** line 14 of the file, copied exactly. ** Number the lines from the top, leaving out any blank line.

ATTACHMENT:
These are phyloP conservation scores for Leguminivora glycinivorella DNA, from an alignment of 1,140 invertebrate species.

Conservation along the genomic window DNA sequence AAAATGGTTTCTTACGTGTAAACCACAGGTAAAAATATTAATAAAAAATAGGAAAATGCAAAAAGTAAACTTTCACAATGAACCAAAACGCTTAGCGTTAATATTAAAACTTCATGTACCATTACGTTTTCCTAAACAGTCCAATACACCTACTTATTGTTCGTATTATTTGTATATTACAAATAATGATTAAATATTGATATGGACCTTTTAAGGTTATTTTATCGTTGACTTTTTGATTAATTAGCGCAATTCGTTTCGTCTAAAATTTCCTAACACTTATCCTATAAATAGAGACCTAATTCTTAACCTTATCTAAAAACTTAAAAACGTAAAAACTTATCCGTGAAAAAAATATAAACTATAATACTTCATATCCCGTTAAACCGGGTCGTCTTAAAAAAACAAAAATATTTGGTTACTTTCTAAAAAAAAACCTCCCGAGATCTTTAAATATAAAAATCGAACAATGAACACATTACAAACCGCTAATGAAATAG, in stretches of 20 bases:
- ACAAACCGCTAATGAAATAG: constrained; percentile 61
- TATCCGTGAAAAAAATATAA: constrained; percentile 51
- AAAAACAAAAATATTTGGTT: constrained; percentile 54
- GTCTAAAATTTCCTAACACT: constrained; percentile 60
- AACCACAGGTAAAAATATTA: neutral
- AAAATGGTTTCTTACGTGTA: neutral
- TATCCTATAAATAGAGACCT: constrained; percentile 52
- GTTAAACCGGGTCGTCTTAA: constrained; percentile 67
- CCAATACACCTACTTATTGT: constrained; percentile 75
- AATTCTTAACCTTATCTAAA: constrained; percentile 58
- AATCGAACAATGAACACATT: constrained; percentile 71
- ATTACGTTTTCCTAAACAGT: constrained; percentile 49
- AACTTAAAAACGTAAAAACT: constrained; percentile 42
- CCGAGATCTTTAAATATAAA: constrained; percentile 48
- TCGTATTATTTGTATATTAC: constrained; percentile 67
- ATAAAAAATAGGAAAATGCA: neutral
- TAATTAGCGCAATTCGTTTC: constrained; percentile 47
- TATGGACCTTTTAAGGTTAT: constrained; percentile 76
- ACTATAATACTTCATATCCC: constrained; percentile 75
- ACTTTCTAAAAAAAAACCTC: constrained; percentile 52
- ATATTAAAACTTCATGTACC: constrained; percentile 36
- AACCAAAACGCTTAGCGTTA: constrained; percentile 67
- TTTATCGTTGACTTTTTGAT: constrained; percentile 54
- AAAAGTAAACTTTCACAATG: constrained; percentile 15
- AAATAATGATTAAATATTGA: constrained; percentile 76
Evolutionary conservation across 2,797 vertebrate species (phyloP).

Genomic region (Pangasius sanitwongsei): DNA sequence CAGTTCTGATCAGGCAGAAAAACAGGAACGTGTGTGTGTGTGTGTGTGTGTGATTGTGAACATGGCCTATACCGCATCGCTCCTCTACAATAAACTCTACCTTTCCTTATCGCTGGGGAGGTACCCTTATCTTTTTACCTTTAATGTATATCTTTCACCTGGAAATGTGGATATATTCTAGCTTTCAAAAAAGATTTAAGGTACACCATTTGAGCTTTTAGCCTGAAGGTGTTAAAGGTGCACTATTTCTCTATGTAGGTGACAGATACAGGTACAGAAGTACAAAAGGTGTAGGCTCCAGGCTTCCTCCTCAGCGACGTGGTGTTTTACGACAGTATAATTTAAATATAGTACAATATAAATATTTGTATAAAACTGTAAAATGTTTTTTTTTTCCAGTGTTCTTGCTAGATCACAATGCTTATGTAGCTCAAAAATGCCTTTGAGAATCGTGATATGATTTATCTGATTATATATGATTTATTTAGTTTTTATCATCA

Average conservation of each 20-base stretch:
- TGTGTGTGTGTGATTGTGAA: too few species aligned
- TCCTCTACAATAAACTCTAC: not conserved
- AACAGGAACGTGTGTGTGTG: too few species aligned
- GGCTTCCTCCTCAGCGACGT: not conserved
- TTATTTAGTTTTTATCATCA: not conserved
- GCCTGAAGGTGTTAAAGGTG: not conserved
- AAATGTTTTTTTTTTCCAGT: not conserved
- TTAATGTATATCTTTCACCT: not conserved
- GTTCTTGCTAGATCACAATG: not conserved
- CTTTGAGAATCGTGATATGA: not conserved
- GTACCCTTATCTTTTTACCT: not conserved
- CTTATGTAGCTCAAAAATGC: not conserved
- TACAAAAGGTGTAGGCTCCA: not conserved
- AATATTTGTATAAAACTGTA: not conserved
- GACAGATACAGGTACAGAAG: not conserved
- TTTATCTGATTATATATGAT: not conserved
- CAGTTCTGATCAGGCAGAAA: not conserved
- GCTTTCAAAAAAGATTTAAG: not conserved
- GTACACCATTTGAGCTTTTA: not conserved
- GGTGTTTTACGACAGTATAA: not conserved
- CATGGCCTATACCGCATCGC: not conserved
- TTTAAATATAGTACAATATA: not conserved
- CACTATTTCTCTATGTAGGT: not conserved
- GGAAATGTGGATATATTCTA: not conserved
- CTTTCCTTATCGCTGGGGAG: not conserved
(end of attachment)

- ATTACGTTTTCCTAAACAGT: constrained; percentile 49